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Fri Nite Frite: The Raven (is smarter than you)

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Tonite’s a bird frite because smart birds have been in the news lately:

Horror? Well, this is horror if you are a fish:

Another one:

Like, with all these smart birds around, can a fish afford to just be blankly stupid any more? Will we now see the evolution of smarter fish?

7 Replies to “Fri Nite Frite: The Raven (is smarter than you)

  1. 1
    bornagain77 says:

    OT: Theologian William Lane Craig Looks Forward to Debate ‘Philosophically Informed and Civil’ Atheist Sean Carroll – Feb. 13, 2014
    http://www.christianpost.com/n.....ll-114502/

  2. 2
    bornagain77 says:

    Suddenly, It’s OK to Say that Owls Are Engineered – February 14, 2014
    Excerpt: With two other engineers, Jaworski is already working on designs for quieter blades for windmill farms, imitating the features of the owl’s wing. “Commercial aircraft could also benefit from owl wing research,” ,,,
    “The more closely you look at owl feathers, the more amazing they reveal themselves to be.”
    http://www.evolutionnews.org/2.....82211.html

  3. 3
    fryether says:

    Ravens used to be able to talk to but now… “Nevermore”.

  4. 4
    bornagain77 says:

    How Bird Wings Work (Compared to Airplane Wings) – video
    http://www.youtube.com/watch?v=4jKokxPRtck

    FLIGHT: The Genius of Birds – Feathers – video
    http://www.youtube.com/watch?v=Y2yeNoDCcBg

    “Feathers give no indication that they ever needed improvement. In fact, the “earliest known fossil feather is so modern-looking as to be indistinguishable from the feathers of birds flying today.”
    Yale University’s Manual of Ornithology—Avian Structure and Function

    When Dinosaurs Flew – February 4, 2014
    Excerpt: A study published online by PeerJ on Jan. 2 detailed the examination of a startlingly complete and pristine specimen of an ancient, dinosaur-era bird: Hongshanornis longicresta, which flapped throughout what is now China roughly 125 million years ago during the early Cretaceous Period.,,,
    The flying style is far closer to that found in modern birds than what was supposed of ancient flyers — which have been thought to rely more on gliding due to a lack of enough muscle mass in flying appendages to achieve flapping bursts.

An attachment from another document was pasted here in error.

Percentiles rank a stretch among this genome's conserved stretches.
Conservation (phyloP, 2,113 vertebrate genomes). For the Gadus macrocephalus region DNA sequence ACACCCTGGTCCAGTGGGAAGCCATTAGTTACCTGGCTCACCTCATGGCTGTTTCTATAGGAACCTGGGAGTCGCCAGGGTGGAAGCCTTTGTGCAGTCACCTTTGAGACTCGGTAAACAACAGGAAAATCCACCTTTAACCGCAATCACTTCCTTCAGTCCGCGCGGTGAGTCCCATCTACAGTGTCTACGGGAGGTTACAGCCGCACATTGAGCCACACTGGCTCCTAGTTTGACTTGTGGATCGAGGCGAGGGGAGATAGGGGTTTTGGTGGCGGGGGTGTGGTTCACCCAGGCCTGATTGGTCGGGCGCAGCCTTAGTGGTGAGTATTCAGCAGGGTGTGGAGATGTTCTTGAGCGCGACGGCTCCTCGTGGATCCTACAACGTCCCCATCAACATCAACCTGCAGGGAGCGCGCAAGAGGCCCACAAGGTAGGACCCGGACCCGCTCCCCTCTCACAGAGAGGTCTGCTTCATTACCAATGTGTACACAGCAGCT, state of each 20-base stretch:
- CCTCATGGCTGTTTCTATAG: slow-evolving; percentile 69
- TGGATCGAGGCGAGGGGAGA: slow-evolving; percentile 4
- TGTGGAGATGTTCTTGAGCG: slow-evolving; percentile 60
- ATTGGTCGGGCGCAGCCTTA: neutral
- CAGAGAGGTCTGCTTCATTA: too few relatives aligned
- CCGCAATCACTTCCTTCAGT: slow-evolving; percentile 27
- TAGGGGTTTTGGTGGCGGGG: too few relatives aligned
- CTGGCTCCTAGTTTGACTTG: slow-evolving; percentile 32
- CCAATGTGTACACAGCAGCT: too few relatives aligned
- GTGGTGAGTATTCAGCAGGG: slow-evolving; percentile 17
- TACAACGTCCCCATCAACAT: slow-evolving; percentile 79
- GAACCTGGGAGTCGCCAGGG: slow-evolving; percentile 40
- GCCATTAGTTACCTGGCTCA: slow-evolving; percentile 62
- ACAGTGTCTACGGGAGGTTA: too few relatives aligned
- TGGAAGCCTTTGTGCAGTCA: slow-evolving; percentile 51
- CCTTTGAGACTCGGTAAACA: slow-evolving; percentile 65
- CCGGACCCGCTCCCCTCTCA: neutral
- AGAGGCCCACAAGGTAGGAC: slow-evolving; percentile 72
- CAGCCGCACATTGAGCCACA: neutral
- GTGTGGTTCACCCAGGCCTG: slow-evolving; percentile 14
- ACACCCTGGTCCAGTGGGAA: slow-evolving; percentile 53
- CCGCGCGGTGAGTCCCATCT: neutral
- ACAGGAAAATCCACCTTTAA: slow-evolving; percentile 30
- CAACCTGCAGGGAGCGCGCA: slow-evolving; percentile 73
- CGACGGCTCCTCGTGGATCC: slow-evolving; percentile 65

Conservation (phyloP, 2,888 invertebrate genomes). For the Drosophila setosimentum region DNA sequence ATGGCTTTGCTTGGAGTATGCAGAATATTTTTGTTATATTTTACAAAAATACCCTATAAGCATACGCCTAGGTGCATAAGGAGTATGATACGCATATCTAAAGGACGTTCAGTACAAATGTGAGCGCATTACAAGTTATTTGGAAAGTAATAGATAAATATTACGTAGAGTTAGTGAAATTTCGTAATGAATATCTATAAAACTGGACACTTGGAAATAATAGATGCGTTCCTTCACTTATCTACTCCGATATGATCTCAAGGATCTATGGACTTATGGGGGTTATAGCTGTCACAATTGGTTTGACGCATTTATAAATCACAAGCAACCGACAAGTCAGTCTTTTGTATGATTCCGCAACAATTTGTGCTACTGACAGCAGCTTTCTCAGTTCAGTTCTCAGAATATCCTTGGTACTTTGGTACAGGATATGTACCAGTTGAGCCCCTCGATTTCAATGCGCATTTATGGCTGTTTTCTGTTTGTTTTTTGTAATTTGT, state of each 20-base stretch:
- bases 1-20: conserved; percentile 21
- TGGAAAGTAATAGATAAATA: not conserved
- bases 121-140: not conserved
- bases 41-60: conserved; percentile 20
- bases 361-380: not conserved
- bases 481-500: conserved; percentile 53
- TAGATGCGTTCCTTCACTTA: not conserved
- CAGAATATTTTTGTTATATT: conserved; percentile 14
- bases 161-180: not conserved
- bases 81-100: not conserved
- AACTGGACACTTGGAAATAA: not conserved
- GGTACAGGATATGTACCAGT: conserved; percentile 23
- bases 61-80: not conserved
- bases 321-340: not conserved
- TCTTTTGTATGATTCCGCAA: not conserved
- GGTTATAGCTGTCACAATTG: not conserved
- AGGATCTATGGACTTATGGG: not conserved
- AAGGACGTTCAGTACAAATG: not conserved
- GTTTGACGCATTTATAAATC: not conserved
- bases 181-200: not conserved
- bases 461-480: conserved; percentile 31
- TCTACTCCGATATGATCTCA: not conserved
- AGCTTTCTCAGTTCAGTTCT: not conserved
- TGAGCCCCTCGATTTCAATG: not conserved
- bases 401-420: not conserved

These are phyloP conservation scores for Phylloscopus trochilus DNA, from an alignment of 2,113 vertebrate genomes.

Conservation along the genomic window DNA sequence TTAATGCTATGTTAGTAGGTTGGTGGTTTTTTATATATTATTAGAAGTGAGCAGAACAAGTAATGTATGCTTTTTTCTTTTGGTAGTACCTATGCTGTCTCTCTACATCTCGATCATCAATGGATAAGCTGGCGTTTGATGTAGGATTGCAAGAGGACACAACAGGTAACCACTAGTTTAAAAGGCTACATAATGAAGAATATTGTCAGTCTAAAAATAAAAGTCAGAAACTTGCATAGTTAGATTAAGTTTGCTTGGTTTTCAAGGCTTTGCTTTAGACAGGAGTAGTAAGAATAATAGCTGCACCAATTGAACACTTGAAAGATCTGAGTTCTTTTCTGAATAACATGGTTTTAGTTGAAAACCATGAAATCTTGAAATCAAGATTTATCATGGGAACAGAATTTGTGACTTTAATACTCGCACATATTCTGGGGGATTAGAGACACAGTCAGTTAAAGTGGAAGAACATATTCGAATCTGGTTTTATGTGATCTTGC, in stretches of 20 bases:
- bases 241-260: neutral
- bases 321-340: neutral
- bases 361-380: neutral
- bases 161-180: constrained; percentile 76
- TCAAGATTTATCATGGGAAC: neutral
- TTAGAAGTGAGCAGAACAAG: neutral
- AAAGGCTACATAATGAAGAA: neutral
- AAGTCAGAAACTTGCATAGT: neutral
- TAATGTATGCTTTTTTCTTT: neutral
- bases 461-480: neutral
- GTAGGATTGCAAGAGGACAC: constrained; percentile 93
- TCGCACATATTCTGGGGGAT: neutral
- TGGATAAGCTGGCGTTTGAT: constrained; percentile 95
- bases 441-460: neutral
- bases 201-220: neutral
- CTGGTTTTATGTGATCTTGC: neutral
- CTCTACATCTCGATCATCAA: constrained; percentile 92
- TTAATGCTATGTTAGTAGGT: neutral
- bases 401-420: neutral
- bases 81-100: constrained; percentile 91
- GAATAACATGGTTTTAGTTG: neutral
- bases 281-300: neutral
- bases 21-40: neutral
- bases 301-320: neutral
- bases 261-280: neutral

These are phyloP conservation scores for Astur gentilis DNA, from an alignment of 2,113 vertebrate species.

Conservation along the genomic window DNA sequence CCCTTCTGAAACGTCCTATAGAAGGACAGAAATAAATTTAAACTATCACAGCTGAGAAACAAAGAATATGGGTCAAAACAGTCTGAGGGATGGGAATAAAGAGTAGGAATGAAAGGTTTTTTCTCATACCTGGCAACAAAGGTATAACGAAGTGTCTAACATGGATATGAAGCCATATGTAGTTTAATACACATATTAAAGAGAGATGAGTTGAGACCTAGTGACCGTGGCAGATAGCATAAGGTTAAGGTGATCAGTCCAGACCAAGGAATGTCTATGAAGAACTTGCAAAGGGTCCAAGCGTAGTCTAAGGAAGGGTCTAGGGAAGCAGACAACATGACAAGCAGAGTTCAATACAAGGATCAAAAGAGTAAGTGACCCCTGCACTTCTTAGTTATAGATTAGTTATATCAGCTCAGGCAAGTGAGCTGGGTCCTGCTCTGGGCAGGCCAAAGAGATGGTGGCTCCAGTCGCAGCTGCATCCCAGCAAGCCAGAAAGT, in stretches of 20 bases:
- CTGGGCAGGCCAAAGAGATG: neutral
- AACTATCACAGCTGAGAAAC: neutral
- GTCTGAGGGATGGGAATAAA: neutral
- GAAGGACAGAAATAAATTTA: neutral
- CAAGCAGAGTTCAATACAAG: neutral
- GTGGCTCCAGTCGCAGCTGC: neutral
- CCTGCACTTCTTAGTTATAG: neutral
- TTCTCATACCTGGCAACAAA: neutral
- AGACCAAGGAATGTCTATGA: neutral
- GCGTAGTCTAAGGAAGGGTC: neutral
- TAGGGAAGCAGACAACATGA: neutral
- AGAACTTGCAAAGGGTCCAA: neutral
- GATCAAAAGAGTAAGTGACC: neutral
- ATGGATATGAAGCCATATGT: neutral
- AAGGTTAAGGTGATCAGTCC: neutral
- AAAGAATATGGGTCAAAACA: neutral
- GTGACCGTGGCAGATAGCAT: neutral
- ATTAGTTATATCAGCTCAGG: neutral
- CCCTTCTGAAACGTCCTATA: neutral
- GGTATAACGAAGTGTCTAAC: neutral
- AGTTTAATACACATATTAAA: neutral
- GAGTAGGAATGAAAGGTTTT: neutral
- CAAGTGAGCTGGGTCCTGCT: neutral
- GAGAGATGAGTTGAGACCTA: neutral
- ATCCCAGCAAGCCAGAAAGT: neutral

“This isn’t a mode of flight we expected from Cretaceous birds,” Habib said, adding that its small size and overall shape are comparable to that of modern birds. “It was pretty much a Cretaceous starling with a larger tail like a mockingbird.”
    Transported to the modern world, it wouldn’t look like anything special to the casual observer,
    http://dornsife.usc.edu/news/s.....aurs-flew/

    OT:

    Subjective Moralist, Question, ‘Do You Lock Your Door at Night?’ ~ Ravi Zacharias – video
    http://www.mrctv.org/videos/do.....ring-q-and

  5. 5
    bornagain77 says:

    Biological Twist: How Owls Spin Heads Around – January 2013
    Excerpt: ,,, many owl species, such as the barred owl, can rotate their heads 270 degrees in each direction, which means they can look to the left by rotating all the way to the right, or vice versa.
    But how do they do it without severing their arteries or preventing blood from reaching the brain?,,, (many nuances discussed),,,
    Why do owls need to crane their necks to such an extreme degree? It’s because their eyes are tubular, built almost like telescopes, giving them amazing vision, de Kok-Mercado said. But unlike humans, who have roughly spherical eyes, owls cannot move them about easily, so they have to rotate their heads.
    The finding is just another example of how the birds are perfectly adapted to suit their environment, enabling them to see despite having relatively fixed eyes.
    http://www.livescience.com/267.....heads.html

  6. 6
    Axel says:

    Why are our best engineers not as smart as random chance? Not even in the same ball-park.

    It must be the multiworlds. Maybe in another world their engineers will be smarter than random chance. They’d have to be very, very smart indeed, wouldn’t they? Almost God-like – if I may be permitted to introduce the g-word, just this once.

  7. 7
    curiousme says:

    Years ago, a neighbor had a pet crow (a Corvid like a raven, but smaller)
    that could say quite a few sentences. He was well aware of the result he could expect from whatever he chose to say, which means he was communicating via speech rather than merely imitating what was said.
    “Nevermore” was his way of saying “no.”

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